Tanuki no Kintama – Tanuki’s Giant Balls


Translated and Sourced from Mizuki Shigeru’s Mujyara, Japanese Wikipedia, Japan Times, OnMark Productions, and Kaii Yokai Densho Database

To learn more about Japanese Ghosts, check out my book Yurei: The Japanese Ghost

Who’s got big balls? Tanuki have big balls! Anyone who has seen Studio Ghibli’s Pom Poko (Heisei Tanuki Gassen Pom Poko) knows that tanukis’ nut sacks are capable of amazing magical feats—from being stretched out into giant tarpaulins to transforming into magical treasure ships. And the Japanese people aren’t shy about their love for tanukis’ giant balls; images of well-endowed tanuki can be seen all over Japan, from ubiquitous statues in from of shops and restaurants to bank commercials to anime to … pretty much anything.

Pom Poko Tanuki Balls Parachute

What Does Tanuki no Kintama Mean?

Tanuki (狸) gets mistranslated into English as all sorts of things, mostly badger or raccoon or the neologism “raccoon dog.” None of these really fit. Badgers (穴熊; anaguma) and raccoons (洗熊; araiguma) have their own Japanese names. “Raccoon dog” doesn’t really mean anything, so I personally just like sticking with the Japanese name—tanuki works better than anything else.

Now those giant balls …

Utagawa Giant Tanuki Balls

The common Japanese word for testicles is kintama (金玉), which translates literally as “golden” (金; kin) + “balls” (玉; tama). In Japan, large testicles (or a large scrotum, to be precise. It’s the nut sack, not what’s in it that matters.) are a symbol of wealth and prosperity, not sexual prowess. An alternate name, kinbukuro (金袋; money bags), makes the connection even stronger. Even more so when you consider that tanuki scrotums were once sewn into wallets and carried as literal “money bags.”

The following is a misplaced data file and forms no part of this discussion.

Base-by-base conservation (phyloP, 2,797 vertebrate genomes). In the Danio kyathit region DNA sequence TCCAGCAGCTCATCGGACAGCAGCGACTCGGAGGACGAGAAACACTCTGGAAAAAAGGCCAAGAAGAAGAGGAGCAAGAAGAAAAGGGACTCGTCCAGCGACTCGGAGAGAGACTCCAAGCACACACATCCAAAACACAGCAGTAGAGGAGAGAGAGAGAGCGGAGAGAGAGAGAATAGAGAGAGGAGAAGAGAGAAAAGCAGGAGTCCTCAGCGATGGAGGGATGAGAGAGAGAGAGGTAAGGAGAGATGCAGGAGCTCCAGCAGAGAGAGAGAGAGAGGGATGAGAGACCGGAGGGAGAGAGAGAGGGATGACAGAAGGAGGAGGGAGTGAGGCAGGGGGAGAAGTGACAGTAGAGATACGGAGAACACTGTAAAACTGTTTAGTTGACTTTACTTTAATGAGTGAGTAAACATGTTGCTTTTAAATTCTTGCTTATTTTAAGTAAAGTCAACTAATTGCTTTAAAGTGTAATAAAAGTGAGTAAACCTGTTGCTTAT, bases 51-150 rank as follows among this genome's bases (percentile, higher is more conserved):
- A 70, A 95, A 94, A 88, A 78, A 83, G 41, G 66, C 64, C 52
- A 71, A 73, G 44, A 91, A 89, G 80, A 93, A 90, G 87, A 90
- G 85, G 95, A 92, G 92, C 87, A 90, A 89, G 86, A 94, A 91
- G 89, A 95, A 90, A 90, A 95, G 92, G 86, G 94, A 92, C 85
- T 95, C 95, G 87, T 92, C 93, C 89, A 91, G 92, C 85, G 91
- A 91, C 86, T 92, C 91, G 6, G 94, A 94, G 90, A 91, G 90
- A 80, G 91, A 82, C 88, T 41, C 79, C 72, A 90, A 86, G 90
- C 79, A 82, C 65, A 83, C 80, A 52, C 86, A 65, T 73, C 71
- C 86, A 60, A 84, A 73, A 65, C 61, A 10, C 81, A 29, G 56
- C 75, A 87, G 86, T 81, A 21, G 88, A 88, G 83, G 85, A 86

And while kintama might just be slang, in the tanuki’s case these “golden balls” have a historical precedence.

Traits of the Tanuki

Utagagwa Tanuki Balls Raincoats

As yokai, tanuki are known to have several magical powers and interesting traits. They are henge, shape-shifters, with abilities on par with and sometimes even exceeding those of kitsune (foxes), the most powerful of Japan’s magical animals. Tanuki are also famous for their belly drums (See the Belly Beating of the Tanuki) and their love of sake, food, and generally being the lazy, loafing tricksters of Japanese folklore. And their giant balls.

But they weren’t always like this. The familiar tanuki that we know today—with the prodigious belly, straw rain hat, sake bottle, and pendulous testacles—is a relatively modern invention. It actually comes from the 20th century.

Early depictions of tanuki show a realistic animal. Japanese tests are almost completely mum on tanuki for most of history. There is mention of the mujina (狢), a mythical animal associated with the tanuki in some areas, from around the 8th century.

nichibunken tanuki

Tanuki appeared in early encyclopedia starting from the 1600s, like the 1666 Kinmōzui ( 訓蒙図彙; Collected Illustrations to Instruct the Unenlightened) by Nakamura Tekisai (中村惕斎). These early works are only collections of animals, and rarely mention tanukis’ supernatural powers. One of the earliest mentions of a tanuki as a magical creature comes from the Wakan Sansai-zue (和漢三才図会; Illustrated Sino-Japanese Encyclopedia) compiled by Terajima Ryōan (寺島良安), a doctor from Osaka. The tanuki entry does not go into detail, but states that “like a kitsune (fox), an old tanuki will often transform into a yokai.”


Toriyama Sekien (鳥山石燕) included tanuki in his 1776 Gazu Hyakkiyakō (画図百鬼夜行; Illustrated Night Parade of 100 Demons), but again this tanuki looks like a regular animal.


The depiction of tanukis evolved slowly, with new stories adding new elements and transforming them slowing from the realistic animals to the cartoonish figured seen all over Japan today. The big round stomach and accompanying belly-drumming didn’t become attacked to tanuki lore until the 18th century. Several stories of tanukis’ belly-drumming appear around this time, although their famous nut sacks are still regular size. They didn’t develop elephantitis until later.

Tanuki Belly Drum

The reason for the appearance is gold.

Gold Nut Sack Pounding

Utagawa Tanuki Balls

Owaka Shigeo traced the origins of tanukis’ magical scrotums in his book about Japanese metal working, Hagane no Chishiki (鋼の知識; Knowledge about Steel). He claims the myths began from goldsmiths and metalworkers in Kanazawa prefecture. In order to turn malleable gold into delicate gold leaf, they would wrap the gold in animal skin and pound it into thin sheets. They discovered that a certain part of a certain animal was the best for the business.